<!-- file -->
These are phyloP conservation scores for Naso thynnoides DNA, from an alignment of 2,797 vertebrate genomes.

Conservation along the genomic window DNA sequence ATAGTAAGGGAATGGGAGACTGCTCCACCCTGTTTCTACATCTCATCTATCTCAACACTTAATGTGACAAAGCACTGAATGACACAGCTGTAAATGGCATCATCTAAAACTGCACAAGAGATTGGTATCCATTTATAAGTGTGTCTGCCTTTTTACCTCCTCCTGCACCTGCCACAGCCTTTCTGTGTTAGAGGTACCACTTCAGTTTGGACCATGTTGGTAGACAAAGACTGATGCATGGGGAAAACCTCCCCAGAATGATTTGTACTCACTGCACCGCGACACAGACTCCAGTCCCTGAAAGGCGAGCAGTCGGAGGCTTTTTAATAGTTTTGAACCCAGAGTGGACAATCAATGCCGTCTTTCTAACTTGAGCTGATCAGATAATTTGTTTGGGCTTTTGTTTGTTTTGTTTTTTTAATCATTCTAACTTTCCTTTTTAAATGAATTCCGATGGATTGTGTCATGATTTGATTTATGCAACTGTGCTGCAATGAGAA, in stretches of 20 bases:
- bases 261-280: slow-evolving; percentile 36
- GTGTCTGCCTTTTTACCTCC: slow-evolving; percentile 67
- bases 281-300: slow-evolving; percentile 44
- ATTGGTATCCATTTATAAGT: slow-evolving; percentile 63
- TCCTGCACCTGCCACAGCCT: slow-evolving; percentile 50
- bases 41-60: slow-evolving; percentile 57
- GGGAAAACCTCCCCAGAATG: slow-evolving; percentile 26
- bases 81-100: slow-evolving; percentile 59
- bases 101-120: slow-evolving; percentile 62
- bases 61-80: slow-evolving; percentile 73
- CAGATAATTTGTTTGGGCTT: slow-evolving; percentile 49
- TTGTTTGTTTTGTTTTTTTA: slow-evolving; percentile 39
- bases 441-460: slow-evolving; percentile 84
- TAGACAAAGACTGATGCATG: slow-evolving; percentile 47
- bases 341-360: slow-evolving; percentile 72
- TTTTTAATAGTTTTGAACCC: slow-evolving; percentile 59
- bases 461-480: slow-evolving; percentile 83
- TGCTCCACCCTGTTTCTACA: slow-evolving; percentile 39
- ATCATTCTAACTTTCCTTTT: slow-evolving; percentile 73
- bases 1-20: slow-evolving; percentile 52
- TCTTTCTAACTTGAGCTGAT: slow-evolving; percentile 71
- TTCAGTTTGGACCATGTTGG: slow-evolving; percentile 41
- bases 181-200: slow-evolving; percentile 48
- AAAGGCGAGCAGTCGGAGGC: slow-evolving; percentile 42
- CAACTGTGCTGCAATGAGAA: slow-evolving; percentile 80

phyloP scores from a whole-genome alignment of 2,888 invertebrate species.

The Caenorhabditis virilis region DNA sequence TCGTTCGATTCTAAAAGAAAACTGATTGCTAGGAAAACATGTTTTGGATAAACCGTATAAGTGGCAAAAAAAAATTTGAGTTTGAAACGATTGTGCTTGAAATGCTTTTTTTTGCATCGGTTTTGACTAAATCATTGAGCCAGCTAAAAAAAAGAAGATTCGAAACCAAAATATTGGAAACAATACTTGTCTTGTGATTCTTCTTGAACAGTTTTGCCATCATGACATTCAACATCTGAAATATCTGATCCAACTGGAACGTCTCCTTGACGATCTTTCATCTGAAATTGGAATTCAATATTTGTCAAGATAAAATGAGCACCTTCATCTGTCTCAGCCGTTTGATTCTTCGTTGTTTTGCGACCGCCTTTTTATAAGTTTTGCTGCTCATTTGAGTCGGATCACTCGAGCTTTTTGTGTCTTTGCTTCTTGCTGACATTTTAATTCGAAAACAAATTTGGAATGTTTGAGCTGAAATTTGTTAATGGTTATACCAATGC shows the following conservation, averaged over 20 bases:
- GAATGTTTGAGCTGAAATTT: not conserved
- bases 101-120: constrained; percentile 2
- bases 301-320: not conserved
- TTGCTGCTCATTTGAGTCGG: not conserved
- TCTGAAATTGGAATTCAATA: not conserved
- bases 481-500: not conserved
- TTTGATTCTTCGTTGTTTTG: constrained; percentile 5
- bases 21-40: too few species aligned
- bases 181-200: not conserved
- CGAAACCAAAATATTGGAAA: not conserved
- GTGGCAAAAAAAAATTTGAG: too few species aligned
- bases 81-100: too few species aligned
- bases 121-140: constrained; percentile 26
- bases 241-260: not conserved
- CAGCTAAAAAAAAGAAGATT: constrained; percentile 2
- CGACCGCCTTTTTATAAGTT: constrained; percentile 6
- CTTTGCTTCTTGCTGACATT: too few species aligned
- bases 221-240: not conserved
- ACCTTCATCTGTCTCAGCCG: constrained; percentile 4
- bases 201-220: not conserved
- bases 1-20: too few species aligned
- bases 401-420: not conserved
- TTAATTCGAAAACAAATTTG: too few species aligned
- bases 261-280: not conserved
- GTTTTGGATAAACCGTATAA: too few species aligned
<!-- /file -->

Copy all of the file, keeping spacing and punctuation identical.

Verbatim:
These are phyloP conservation scores for Naso thynnoides DNA, from an alignment of 2,797 vertebrate genomes.

Conservation along the genomic window DNA sequence ATAGTAAGGGAATGGGAGACTGCTCCACCCTGTTTCTACATCTCATCTATCTCAACACTTAATGTGACAAAGCACTGAATGACACAGCTGTAAATGGCATCATCTAAAACTGCACAAGAGATTGGTATCCATTTATAAGTGTGTCTGCCTTTTTACCTCCTCCTGCACCTGCCACAGCCTTTCTGTGTTAGAGGTACCACTTCAGTTTGGACCATGTTGGTAGACAAAGACTGATGCATGGGGAAAACCTCCCCAGAATGATTTGTACTCACTGCACCGCGACACAGACTCCAGTCCCTGAAAGGCGAGCAGTCGGAGGCTTTTTAATAGTTTTGAACCCAGAGTGGACAATCAATGCCGTCTTTCTAACTTGAGCTGATCAGATAATTTGTTTGGGCTTTTGTTTGTTTTGTTTTTTTAATCATTCTAACTTTCCTTTTTAAATGAATTCCGATGGATTGTGTCATGATTTGATTTATGCAACTGTGCTGCAATGAGAA, in stretches of 20 bases:
- bases 261-280: slow-evolving; percentile 36
- GTGTCTGCCTTTTTACCTCC: slow-evolving; percentile 67
- bases 281-300: slow-evolving; percentile 44
- ATTGGTATCCATTTATAAGT: slow-evolving; percentile 63
- TCCTGCACCTGCCACAGCCT: slow-evolving; percentile 50
- bases 41-60: slow-evolving; percentile 57
- GGGAAAACCTCCCCAGAATG: slow-evolving; percentile 26
- bases 81-100: slow-evolving; percentile 59
- bases 101-120: slow-evolving; percentile 62
- bases 61-80: slow-evolving; percentile 73
- CAGATAATTTGTTTGGGCTT: slow-evolving; percentile 49
- TTGTTTGTTTTGTTTTTTTA: slow-evolving; percentile 39
- bases 441-460: slow-evolving; percentile 84
- TAGACAAAGACTGATGCATG: slow-evolving; percentile 47
- bases 341-360: slow-evolving; percentile 72
- TTTTTAATAGTTTTGAACCC: slow-evolving; percentile 59
- bases 461-480: slow-evolving; percentile 83
- TGCTCCACCCTGTTTCTACA: slow-evolving; percentile 39
- ATCATTCTAACTTTCCTTTT: slow-evolving; percentile 73
- bases 1-20: slow-evolving; percentile 52
- TCTTTCTAACTTGAGCTGAT: slow-evolving; percentile 71
- TTCAGTTTGGACCATGTTGG: slow-evolving; percentile 41
- bases 181-200: slow-evolving; percentile 48
- AAAGGCGAGCAGTCGGAGGC: slow-evolving; percentile 42
- CAACTGTGCTGCAATGAGAA: slow-evolving; percentile 80

phyloP scores from a whole-genome alignment of 2,888 invertebrate species.

The Caenorhabditis virilis region DNA sequence TCGTTCGATTCTAAAAGAAAACTGATTGCTAGGAAAACATGTTTTGGATAAACCGTATAAGTGGCAAAAAAAAATTTGAGTTTGAAACGATTGTGCTTGAAATGCTTTTTTTTGCATCGGTTTTGACTAAATCATTGAGCCAGCTAAAAAAAAGAAGATTCGAAACCAAAATATTGGAAACAATACTTGTCTTGTGATTCTTCTTGAACAGTTTTGCCATCATGACATTCAACATCTGAAATATCTGATCCAACTGGAACGTCTCCTTGACGATCTTTCATCTGAAATTGGAATTCAATATTTGTCAAGATAAAATGAGCACCTTCATCTGTCTCAGCCGTTTGATTCTTCGTTGTTTTGCGACCGCCTTTTTATAAGTTTTGCTGCTCATTTGAGTCGGATCACTCGAGCTTTTTGTGTCTTTGCTTCTTGCTGACATTTTAATTCGAAAACAAATTTGGAATGTTTGAGCTGAAATTTGTTAATGGTTATACCAATGC shows the following conservation, averaged over 20 bases:
- GAATGTTTGAGCTGAAATTT: not conserved
- bases 101-120: constrained; percentile 2
- bases 301-320: not conserved
- TTGCTGCTCATTTGAGTCGG: not conserved
- TCTGAAATTGGAATTCAATA: not conserved
- bases 481-500: not conserved
- TTTGATTCTTCGTTGTTTTG: constrained; percentile 5
- bases 21-40: too few species aligned
- bases 181-200: not conserved
- CGAAACCAAAATATTGGAAA: not conserved
- GTGGCAAAAAAAAATTTGAG: too few species aligned
- bases 81-100: too few species aligned
- bases 121-140: constrained; percentile 26
- bases 241-260: not conserved
- CAGCTAAAAAAAAGAAGATT: constrained; percentile 2
- CGACCGCCTTTTTATAAGTT: constrained; percentile 6
- CTTTGCTTCTTGCTGACATT: too few species aligned
- bases 221-240: not conserved
- ACCTTCATCTGTCTCAGCCG: constrained; percentile 4
- bases 201-220: not conserved
- bases 1-20: too few species aligned
- bases 401-420: not conserved
- TTAATTCGAAAACAAATTTG: too few species aligned
- bases 261-280: not conserved
- GTTTTGGATAAACCGTATAA: too few species aligned